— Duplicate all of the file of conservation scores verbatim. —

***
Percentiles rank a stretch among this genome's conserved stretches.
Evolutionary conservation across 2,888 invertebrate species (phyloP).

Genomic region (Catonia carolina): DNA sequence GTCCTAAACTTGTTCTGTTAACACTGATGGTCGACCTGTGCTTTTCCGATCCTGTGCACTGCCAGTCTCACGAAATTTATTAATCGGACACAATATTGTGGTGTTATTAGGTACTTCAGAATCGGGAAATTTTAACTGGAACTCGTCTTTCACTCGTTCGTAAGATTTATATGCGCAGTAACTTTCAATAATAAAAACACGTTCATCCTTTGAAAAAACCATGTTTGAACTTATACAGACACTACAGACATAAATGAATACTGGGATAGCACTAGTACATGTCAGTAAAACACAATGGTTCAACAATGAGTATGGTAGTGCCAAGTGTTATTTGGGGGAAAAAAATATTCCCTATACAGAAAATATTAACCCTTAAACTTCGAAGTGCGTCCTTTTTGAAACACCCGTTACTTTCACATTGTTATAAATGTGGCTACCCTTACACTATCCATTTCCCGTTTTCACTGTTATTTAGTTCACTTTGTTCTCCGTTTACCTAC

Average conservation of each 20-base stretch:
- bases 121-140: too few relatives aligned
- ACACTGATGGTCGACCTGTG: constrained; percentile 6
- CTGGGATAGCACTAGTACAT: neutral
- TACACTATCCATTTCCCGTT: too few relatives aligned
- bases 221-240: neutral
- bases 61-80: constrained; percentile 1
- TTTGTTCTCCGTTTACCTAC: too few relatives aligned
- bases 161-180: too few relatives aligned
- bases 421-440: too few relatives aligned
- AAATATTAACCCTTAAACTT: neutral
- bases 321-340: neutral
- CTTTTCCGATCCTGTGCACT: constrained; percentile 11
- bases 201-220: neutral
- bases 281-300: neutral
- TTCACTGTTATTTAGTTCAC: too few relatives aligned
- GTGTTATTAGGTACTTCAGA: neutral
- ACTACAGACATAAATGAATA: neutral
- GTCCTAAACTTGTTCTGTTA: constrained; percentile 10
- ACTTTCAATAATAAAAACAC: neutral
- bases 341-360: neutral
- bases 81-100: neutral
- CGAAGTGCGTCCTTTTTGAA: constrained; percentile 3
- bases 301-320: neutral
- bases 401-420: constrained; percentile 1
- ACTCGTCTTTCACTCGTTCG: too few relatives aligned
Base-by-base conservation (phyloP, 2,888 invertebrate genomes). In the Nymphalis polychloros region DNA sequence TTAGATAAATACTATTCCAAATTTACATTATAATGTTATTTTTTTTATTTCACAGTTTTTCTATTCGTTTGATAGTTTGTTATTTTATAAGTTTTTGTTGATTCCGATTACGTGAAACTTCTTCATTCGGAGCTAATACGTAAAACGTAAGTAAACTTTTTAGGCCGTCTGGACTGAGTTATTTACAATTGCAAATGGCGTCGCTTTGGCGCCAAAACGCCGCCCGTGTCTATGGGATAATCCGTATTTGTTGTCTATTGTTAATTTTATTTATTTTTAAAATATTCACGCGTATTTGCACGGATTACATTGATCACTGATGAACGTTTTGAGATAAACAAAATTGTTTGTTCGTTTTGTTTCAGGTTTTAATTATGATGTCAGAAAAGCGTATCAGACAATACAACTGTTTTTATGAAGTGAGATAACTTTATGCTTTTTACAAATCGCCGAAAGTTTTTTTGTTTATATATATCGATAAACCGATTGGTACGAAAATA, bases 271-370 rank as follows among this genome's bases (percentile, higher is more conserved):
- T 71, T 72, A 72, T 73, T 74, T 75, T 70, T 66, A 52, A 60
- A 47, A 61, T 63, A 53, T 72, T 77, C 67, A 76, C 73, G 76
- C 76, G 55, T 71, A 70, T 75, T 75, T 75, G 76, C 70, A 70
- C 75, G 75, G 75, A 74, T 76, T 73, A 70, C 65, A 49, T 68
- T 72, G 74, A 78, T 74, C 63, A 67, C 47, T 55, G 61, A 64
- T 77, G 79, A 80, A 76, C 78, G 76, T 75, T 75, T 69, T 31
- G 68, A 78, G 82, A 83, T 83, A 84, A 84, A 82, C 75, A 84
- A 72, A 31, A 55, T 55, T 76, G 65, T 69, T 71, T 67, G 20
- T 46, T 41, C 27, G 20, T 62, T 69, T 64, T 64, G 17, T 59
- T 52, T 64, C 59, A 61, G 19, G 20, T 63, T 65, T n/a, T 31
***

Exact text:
Percentiles rank a stretch among this genome's conserved stretches.
Evolutionary conservation across 2,888 invertebrate species (phyloP).

Genomic region (Catonia carolina): DNA sequence GTCCTAAACTTGTTCTGTTAACACTGATGGTCGACCTGTGCTTTTCCGATCCTGTGCACTGCCAGTCTCACGAAATTTATTAATCGGACACAATATTGTGGTGTTATTAGGTACTTCAGAATCGGGAAATTTTAACTGGAACTCGTCTTTCACTCGTTCGTAAGATTTATATGCGCAGTAACTTTCAATAATAAAAACACGTTCATCCTTTGAAAAAACCATGTTTGAACTTATACAGACACTACAGACATAAATGAATACTGGGATAGCACTAGTACATGTCAGTAAAACACAATGGTTCAACAATGAGTATGGTAGTGCCAAGTGTTATTTGGGGGAAAAAAATATTCCCTATACAGAAAATATTAACCCTTAAACTTCGAAGTGCGTCCTTTTTGAAACACCCGTTACTTTCACATTGTTATAAATGTGGCTACCCTTACACTATCCATTTCCCGTTTTCACTGTTATTTAGTTCACTTTGTTCTCCGTTTACCTAC

Average conservation of each 20-base stretch:
- bases 121-140: too few relatives aligned
- ACACTGATGGTCGACCTGTG: constrained; percentile 6
- CTGGGATAGCACTAGTACAT: neutral
- TACACTATCCATTTCCCGTT: too few relatives aligned
- bases 221-240: neutral
- bases 61-80: constrained; percentile 1
- TTTGTTCTCCGTTTACCTAC: too few relatives aligned
- bases 161-180: too few relatives aligned
- bases 421-440: too few relatives aligned
- AAATATTAACCCTTAAACTT: neutral
- bases 321-340: neutral
- CTTTTCCGATCCTGTGCACT: constrained; percentile 11
- bases 201-220: neutral
- bases 281-300: neutral
- TTCACTGTTATTTAGTTCAC: too few relatives aligned
- GTGTTATTAGGTACTTCAGA: neutral
- ACTACAGACATAAATGAATA: neutral
- GTCCTAAACTTGTTCTGTTA: constrained; percentile 10
- ACTTTCAATAATAAAAACAC: neutral
- bases 341-360: neutral
- bases 81-100: neutral
- CGAAGTGCGTCCTTTTTGAA: constrained; percentile 3
- bases 301-320: neutral
- bases 401-420: constrained; percentile 1
- ACTCGTCTTTCACTCGTTCG: too few relatives aligned
Base-by-base conservation (phyloP, 2,888 invertebrate genomes). In the Nymphalis polychloros region DNA sequence TTAGATAAATACTATTCCAAATTTACATTATAATGTTATTTTTTTTATTTCACAGTTTTTCTATTCGTTTGATAGTTTGTTATTTTATAAGTTTTTGTTGATTCCGATTACGTGAAACTTCTTCATTCGGAGCTAATACGTAAAACGTAAGTAAACTTTTTAGGCCGTCTGGACTGAGTTATTTACAATTGCAAATGGCGTCGCTTTGGCGCCAAAACGCCGCCCGTGTCTATGGGATAATCCGTATTTGTTGTCTATTGTTAATTTTATTTATTTTTAAAATATTCACGCGTATTTGCACGGATTACATTGATCACTGATGAACGTTTTGAGATAAACAAAATTGTTTGTTCGTTTTGTTTCAGGTTTTAATTATGATGTCAGAAAAGCGTATCAGACAATACAACTGTTTTTATGAAGTGAGATAACTTTATGCTTTTTACAAATCGCCGAAAGTTTTTTTGTTTATATATATCGATAAACCGATTGGTACGAAAATA, bases 271-370 rank as follows among this genome's bases (percentile, higher is more conserved):
- T 71, T 72, A 72, T 73, T 74, T 75, T 70, T 66, A 52, A 60
- A 47, A 61, T 63, A 53, T 72, T 77, C 67, A 76, C 73, G 76
- C 76, G 55, T 71, A 70, T 75, T 75, T 75, G 76, C 70, A 70
- C 75, G 75, G 75, A 74, T 76, T 73, A 70, C 65, A 49, T 68
- T 72, G 74, A 78, T 74, C 63, A 67, C 47, T 55, G 61, A 64
- T 77, G 79, A 80, A 76, C 78, G 76, T 75, T 75, T 69, T 31
- G 68, A 78, G 82, A 83, T 83, A 84, A 84, A 82, C 75, A 84
- A 72, A 31, A 55, T 55, T 76, G 65, T 69, T 71, T 67, G 20
- T 46, T 41, C 27, G 20, T 62, T 69, T 64, T 64, G 17, T 59
- T 52, T 64, C 59, A 61, G 19, G 20, T 63, T 65, T n/a, T 31